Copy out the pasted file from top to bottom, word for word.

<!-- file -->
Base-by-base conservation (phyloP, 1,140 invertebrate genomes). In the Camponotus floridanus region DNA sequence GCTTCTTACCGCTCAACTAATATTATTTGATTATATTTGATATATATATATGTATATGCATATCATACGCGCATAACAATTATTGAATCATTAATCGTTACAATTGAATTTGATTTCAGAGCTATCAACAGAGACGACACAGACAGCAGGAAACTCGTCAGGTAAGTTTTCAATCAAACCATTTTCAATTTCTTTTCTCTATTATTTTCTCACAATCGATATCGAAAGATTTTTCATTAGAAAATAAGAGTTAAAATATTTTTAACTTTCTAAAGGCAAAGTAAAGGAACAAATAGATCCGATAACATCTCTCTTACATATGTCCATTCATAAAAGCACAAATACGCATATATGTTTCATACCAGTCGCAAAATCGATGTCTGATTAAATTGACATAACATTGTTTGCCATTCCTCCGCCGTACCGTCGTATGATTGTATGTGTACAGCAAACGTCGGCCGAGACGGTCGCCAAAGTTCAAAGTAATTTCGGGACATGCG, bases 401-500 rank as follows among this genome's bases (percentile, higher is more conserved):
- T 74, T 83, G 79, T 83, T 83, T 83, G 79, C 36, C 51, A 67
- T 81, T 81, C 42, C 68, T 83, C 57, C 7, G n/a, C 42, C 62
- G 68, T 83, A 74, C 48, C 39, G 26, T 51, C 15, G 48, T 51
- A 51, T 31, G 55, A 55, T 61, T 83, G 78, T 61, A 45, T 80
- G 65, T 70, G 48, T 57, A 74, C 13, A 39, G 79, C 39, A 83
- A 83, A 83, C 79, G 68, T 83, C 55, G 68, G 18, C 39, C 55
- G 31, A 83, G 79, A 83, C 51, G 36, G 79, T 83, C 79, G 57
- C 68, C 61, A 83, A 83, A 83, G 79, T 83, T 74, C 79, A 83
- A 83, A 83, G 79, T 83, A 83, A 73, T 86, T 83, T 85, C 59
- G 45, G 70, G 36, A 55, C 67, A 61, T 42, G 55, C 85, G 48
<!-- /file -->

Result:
Base-by-base conservation (phyloP, 1,140 invertebrate genomes). In the Camponotus floridanus region DNA sequence GCTTCTTACCGCTCAACTAATATTATTTGATTATATTTGATATATATATATGTATATGCATATCATACGCGCATAACAATTATTGAATCATTAATCGTTACAATTGAATTTGATTTCAGAGCTATCAACAGAGACGACACAGACAGCAGGAAACTCGTCAGGTAAGTTTTCAATCAAACCATTTTCAATTTCTTTTCTCTATTATTTTCTCACAATCGATATCGAAAGATTTTTCATTAGAAAATAAGAGTTAAAATATTTTTAACTTTCTAAAGGCAAAGTAAAGGAACAAATAGATCCGATAACATCTCTCTTACATATGTCCATTCATAAAAGCACAAATACGCATATATGTTTCATACCAGTCGCAAAATCGATGTCTGATTAAATTGACATAACATTGTTTGCCATTCCTCCGCCGTACCGTCGTATGATTGTATGTGTACAGCAAACGTCGGCCGAGACGGTCGCCAAAGTTCAAAGTAATTTCGGGACATGCG, bases 401-500 rank as follows among this genome's bases (percentile, higher is more conserved):
- T 74, T 83, G 79, T 83, T 83, T 83, G 79, C 36, C 51, A 67
- T 81, T 81, C 42, C 68, T 83, C 57, C 7, G n/a, C 42, C 62
- G 68, T 83, A 74, C 48, C 39, G 26, T 51, C 15, G 48, T 51
- A 51, T 31, G 55, A 55, T 61, T 83, G 78, T 61, A 45, T 80
- G 65, T 70, G 48, T 57, A 74, C 13, A 39, G 79, C 39, A 83
- A 83, A 83, C 79, G 68, T 83, C 55, G 68, G 18, C 39, C 55
- G 31, A 83, G 79, A 83, C 51, G 36, G 79, T 83, C 79, G 57
- C 68, C 61, A 83, A 83, A 83, G 79, T 83, T 74, C 79, A 83
- A 83, A 83, G 79, T 83, A 83, A 73, T 86, T 83, T 85, C 59
- G 45, G 70, G 36, A 55, C 67, A 61, T 42, G 55, C 85, G 48